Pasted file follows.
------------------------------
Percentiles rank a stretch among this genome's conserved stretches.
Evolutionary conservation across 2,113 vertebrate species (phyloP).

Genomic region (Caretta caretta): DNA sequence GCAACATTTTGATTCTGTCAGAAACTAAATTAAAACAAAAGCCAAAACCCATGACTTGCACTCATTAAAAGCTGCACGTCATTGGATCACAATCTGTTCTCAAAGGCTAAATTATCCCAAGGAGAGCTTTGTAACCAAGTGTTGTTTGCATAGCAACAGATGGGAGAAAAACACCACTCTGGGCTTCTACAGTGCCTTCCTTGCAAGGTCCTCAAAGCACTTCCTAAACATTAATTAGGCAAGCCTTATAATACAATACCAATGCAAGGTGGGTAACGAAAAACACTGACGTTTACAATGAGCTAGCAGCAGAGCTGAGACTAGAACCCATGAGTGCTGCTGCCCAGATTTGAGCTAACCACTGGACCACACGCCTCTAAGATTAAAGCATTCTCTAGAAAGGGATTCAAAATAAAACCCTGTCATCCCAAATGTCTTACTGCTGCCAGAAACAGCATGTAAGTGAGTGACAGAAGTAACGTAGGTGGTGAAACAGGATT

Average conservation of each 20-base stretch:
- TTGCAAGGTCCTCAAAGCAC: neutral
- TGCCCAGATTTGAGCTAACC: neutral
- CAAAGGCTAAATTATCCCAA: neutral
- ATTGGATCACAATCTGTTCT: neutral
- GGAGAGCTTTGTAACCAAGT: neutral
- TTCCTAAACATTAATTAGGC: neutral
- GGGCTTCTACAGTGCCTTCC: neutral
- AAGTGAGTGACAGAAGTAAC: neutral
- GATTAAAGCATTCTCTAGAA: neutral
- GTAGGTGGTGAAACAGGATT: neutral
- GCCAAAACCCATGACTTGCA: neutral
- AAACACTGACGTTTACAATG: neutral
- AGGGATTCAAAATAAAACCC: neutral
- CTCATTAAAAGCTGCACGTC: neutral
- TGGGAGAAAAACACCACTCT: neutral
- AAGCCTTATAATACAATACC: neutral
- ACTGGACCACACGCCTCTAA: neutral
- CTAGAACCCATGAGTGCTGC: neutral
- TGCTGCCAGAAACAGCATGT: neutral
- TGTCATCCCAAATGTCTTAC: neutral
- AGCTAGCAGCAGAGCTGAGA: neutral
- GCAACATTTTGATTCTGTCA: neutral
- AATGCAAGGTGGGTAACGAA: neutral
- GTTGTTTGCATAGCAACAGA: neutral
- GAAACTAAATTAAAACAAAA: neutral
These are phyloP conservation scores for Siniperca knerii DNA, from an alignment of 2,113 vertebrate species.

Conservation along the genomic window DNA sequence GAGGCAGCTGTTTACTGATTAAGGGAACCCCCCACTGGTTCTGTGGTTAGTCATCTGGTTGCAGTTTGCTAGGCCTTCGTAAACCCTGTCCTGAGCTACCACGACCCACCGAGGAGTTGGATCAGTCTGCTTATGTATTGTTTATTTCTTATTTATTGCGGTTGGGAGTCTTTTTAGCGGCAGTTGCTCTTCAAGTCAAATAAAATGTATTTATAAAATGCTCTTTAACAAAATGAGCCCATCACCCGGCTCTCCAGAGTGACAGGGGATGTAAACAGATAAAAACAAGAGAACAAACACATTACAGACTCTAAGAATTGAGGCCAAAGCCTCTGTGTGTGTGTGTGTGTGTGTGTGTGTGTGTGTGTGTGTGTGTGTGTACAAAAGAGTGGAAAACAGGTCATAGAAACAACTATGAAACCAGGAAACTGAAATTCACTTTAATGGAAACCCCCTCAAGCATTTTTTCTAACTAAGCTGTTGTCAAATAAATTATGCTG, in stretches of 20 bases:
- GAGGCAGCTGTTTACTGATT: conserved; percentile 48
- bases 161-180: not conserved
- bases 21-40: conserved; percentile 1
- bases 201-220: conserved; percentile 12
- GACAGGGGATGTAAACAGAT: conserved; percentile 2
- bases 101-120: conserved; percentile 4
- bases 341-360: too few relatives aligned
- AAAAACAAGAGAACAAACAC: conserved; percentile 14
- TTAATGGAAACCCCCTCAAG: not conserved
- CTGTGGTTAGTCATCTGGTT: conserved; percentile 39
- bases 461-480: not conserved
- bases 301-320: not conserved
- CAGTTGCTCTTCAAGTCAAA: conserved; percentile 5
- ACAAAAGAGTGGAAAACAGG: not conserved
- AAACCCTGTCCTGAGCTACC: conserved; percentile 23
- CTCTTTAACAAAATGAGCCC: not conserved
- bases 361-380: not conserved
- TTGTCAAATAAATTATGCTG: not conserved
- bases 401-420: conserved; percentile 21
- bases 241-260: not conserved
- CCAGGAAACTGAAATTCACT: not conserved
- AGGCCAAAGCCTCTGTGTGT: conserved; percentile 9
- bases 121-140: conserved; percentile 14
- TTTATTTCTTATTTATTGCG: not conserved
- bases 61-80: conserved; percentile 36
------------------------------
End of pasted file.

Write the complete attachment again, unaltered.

Percentiles rank a stretch among this genome's conserved stretches.
Evolutionary conservation across 2,113 vertebrate species (phyloP).

Genomic region (Caretta caretta): DNA sequence GCAACATTTTGATTCTGTCAGAAACTAAATTAAAACAAAAGCCAAAACCCATGACTTGCACTCATTAAAAGCTGCACGTCATTGGATCACAATCTGTTCTCAAAGGCTAAATTATCCCAAGGAGAGCTTTGTAACCAAGTGTTGTTTGCATAGCAACAGATGGGAGAAAAACACCACTCTGGGCTTCTACAGTGCCTTCCTTGCAAGGTCCTCAAAGCACTTCCTAAACATTAATTAGGCAAGCCTTATAATACAATACCAATGCAAGGTGGGTAACGAAAAACACTGACGTTTACAATGAGCTAGCAGCAGAGCTGAGACTAGAACCCATGAGTGCTGCTGCCCAGATTTGAGCTAACCACTGGACCACACGCCTCTAAGATTAAAGCATTCTCTAGAAAGGGATTCAAAATAAAACCCTGTCATCCCAAATGTCTTACTGCTGCCAGAAACAGCATGTAAGTGAGTGACAGAAGTAACGTAGGTGGTGAAACAGGATT

Average conservation of each 20-base stretch:
- TTGCAAGGTCCTCAAAGCAC: neutral
- TGCCCAGATTTGAGCTAACC: neutral
- CAAAGGCTAAATTATCCCAA: neutral
- ATTGGATCACAATCTGTTCT: neutral
- GGAGAGCTTTGTAACCAAGT: neutral
- TTCCTAAACATTAATTAGGC: neutral
- GGGCTTCTACAGTGCCTTCC: neutral
- AAGTGAGTGACAGAAGTAAC: neutral
- GATTAAAGCATTCTCTAGAA: neutral
- GTAGGTGGTGAAACAGGATT: neutral
- GCCAAAACCCATGACTTGCA: neutral
- AAACACTGACGTTTACAATG: neutral
- AGGGATTCAAAATAAAACCC: neutral
- CTCATTAAAAGCTGCACGTC: neutral
- TGGGAGAAAAACACCACTCT: neutral
- AAGCCTTATAATACAATACC: neutral
- ACTGGACCACACGCCTCTAA: neutral
- CTAGAACCCATGAGTGCTGC: neutral
- TGCTGCCAGAAACAGCATGT: neutral
- TGTCATCCCAAATGTCTTAC: neutral
- AGCTAGCAGCAGAGCTGAGA: neutral
- GCAACATTTTGATTCTGTCA: neutral
- AATGCAAGGTGGGTAACGAA: neutral
- GTTGTTTGCATAGCAACAGA: neutral
- GAAACTAAATTAAAACAAAA: neutral
These are phyloP conservation scores for Siniperca knerii DNA, from an alignment of 2,113 vertebrate species.

Conservation along the genomic window DNA sequence GAGGCAGCTGTTTACTGATTAAGGGAACCCCCCACTGGTTCTGTGGTTAGTCATCTGGTTGCAGTTTGCTAGGCCTTCGTAAACCCTGTCCTGAGCTACCACGACCCACCGAGGAGTTGGATCAGTCTGCTTATGTATTGTTTATTTCTTATTTATTGCGGTTGGGAGTCTTTTTAGCGGCAGTTGCTCTTCAAGTCAAATAAAATGTATTTATAAAATGCTCTTTAACAAAATGAGCCCATCACCCGGCTCTCCAGAGTGACAGGGGATGTAAACAGATAAAAACAAGAGAACAAACACATTACAGACTCTAAGAATTGAGGCCAAAGCCTCTGTGTGTGTGTGTGTGTGTGTGTGTGTGTGTGTGTGTGTGTGTGTGTACAAAAGAGTGGAAAACAGGTCATAGAAACAACTATGAAACCAGGAAACTGAAATTCACTTTAATGGAAACCCCCTCAAGCATTTTTTCTAACTAAGCTGTTGTCAAATAAATTATGCTG, in stretches of 20 bases:
- GAGGCAGCTGTTTACTGATT: conserved; percentile 48
- bases 161-180: not conserved
- bases 21-40: conserved; percentile 1
- bases 201-220: conserved; percentile 12
- GACAGGGGATGTAAACAGAT: conserved; percentile 2
- bases 101-120: conserved; percentile 4
- bases 341-360: too few relatives aligned
- AAAAACAAGAGAACAAACAC: conserved; percentile 14
- TTAATGGAAACCCCCTCAAG: not conserved
- CTGTGGTTAGTCATCTGGTT: conserved; percentile 39
- bases 461-480: not conserved
- bases 301-320: not conserved
- CAGTTGCTCTTCAAGTCAAA: conserved; percentile 5
- ACAAAAGAGTGGAAAACAGG: not conserved
- AAACCCTGTCCTGAGCTACC: conserved; percentile 23
- CTCTTTAACAAAATGAGCCC: not conserved
- bases 361-380: not conserved
- TTGTCAAATAAATTATGCTG: not conserved
- bases 401-420: conserved; percentile 21
- bases 241-260: not conserved
- CCAGGAAACTGAAATTCACT: not conserved
- AGGCCAAAGCCTCTGTGTGT: conserved; percentile 9
- bases 121-140: conserved; percentile 14
- TTTATTTCTTATTTATTGCG: not conserved
- bases 61-80: conserved; percentile 36